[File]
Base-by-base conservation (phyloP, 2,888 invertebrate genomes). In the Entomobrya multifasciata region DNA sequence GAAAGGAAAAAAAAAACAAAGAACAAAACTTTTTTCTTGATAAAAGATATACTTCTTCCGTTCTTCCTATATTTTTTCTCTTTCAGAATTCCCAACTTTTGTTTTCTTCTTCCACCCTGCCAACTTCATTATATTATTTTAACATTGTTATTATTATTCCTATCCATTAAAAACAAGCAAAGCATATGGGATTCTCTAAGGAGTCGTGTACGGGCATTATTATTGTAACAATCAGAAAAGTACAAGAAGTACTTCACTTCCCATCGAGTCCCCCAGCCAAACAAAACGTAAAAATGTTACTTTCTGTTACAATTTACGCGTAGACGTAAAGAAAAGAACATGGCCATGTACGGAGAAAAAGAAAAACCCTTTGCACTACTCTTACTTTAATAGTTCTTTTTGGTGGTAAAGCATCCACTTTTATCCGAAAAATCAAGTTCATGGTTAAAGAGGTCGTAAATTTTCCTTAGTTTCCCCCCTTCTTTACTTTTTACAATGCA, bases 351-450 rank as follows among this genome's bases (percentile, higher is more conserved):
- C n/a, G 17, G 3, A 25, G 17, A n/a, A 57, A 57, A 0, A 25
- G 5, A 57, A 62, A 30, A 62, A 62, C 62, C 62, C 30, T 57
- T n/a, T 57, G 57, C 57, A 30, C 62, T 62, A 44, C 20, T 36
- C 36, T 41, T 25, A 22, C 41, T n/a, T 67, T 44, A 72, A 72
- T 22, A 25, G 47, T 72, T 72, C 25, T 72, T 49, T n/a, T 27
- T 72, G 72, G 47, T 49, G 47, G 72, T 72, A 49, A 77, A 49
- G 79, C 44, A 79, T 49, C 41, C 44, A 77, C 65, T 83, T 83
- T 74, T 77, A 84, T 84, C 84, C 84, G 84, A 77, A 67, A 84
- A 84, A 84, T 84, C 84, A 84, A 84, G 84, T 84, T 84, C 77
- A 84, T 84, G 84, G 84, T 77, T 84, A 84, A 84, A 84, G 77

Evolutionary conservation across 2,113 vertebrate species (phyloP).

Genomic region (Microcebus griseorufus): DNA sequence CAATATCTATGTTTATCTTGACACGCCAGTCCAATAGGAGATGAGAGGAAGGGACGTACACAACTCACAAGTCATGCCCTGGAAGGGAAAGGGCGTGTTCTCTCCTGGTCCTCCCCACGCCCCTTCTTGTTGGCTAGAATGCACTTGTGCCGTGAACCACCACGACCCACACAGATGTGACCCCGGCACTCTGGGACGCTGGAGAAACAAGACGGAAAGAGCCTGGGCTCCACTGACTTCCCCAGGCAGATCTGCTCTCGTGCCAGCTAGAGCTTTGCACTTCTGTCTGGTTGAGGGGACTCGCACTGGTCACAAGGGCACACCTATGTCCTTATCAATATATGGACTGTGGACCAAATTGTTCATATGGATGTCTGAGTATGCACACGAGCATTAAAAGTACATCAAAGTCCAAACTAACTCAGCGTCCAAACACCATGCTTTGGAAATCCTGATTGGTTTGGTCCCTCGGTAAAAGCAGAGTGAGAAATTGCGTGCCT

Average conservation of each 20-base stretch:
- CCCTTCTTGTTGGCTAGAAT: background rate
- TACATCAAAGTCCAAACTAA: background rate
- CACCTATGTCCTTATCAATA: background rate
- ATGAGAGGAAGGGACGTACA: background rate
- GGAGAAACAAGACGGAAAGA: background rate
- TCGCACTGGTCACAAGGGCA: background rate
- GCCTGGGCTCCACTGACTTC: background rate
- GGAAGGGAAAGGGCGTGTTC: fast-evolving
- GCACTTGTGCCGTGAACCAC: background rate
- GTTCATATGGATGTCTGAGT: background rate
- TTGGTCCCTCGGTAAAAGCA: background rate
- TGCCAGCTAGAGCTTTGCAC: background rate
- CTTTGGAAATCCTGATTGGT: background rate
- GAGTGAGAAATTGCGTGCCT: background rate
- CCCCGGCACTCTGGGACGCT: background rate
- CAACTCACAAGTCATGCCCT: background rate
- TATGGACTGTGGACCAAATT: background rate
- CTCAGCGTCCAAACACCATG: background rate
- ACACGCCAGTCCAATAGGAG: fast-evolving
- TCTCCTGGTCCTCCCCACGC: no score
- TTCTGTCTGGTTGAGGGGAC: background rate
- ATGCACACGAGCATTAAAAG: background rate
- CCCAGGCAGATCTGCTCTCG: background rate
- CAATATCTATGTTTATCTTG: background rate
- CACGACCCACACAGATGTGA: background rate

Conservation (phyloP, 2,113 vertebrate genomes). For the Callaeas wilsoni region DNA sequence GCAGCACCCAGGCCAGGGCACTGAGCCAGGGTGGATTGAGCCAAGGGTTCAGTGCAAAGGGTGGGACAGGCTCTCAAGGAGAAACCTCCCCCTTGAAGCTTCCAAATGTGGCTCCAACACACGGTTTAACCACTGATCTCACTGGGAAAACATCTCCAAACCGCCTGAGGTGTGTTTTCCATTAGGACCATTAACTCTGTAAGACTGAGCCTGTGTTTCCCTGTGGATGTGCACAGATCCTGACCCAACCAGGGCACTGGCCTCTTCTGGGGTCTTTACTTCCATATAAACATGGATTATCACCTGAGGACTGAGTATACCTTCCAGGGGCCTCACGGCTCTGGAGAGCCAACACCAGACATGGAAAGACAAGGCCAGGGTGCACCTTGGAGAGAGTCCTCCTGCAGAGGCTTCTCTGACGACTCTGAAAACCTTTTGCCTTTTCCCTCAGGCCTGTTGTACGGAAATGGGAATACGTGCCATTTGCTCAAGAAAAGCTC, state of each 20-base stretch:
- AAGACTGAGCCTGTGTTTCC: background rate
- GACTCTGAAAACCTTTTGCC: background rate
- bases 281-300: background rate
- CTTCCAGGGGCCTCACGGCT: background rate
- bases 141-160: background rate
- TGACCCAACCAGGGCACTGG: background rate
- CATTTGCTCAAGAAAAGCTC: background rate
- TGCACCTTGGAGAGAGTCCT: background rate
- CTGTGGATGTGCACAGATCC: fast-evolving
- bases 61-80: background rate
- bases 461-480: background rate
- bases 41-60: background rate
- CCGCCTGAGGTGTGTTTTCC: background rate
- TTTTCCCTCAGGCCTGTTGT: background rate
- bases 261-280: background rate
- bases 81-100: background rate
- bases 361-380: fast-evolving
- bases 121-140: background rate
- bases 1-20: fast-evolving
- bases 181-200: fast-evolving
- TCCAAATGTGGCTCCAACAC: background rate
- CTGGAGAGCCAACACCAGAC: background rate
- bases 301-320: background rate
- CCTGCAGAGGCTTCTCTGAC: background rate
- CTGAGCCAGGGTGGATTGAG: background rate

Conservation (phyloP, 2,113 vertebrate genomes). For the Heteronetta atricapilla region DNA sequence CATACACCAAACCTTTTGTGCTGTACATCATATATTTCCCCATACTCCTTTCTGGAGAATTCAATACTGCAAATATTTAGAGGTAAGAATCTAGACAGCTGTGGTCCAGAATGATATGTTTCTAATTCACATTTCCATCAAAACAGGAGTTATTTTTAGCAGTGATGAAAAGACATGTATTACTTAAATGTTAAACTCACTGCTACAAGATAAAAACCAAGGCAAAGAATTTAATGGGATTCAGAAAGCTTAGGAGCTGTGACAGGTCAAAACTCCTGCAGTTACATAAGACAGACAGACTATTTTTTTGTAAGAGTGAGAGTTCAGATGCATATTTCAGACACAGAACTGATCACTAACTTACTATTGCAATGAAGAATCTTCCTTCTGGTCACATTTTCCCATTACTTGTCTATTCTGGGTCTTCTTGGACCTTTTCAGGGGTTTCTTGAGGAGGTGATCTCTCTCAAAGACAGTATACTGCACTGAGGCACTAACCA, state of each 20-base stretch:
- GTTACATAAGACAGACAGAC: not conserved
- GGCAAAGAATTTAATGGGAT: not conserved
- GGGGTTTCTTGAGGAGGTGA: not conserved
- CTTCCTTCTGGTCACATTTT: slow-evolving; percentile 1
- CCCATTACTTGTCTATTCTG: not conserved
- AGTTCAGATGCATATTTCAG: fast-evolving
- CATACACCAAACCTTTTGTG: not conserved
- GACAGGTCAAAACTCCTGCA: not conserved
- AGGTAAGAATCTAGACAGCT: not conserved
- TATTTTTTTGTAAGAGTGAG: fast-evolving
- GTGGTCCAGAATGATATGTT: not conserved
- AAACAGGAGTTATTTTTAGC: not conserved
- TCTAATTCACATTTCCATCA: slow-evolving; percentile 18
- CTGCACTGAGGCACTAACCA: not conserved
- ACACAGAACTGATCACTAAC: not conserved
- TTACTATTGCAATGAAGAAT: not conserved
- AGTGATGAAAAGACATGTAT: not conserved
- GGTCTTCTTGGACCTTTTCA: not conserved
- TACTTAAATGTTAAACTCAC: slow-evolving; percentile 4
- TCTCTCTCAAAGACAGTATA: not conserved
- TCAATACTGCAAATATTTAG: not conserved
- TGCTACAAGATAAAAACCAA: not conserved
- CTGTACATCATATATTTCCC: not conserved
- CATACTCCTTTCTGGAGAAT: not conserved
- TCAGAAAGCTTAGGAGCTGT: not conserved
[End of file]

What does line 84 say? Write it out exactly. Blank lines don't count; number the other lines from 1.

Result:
- GGTCTTCTTGGACCTTTTCA: not conserved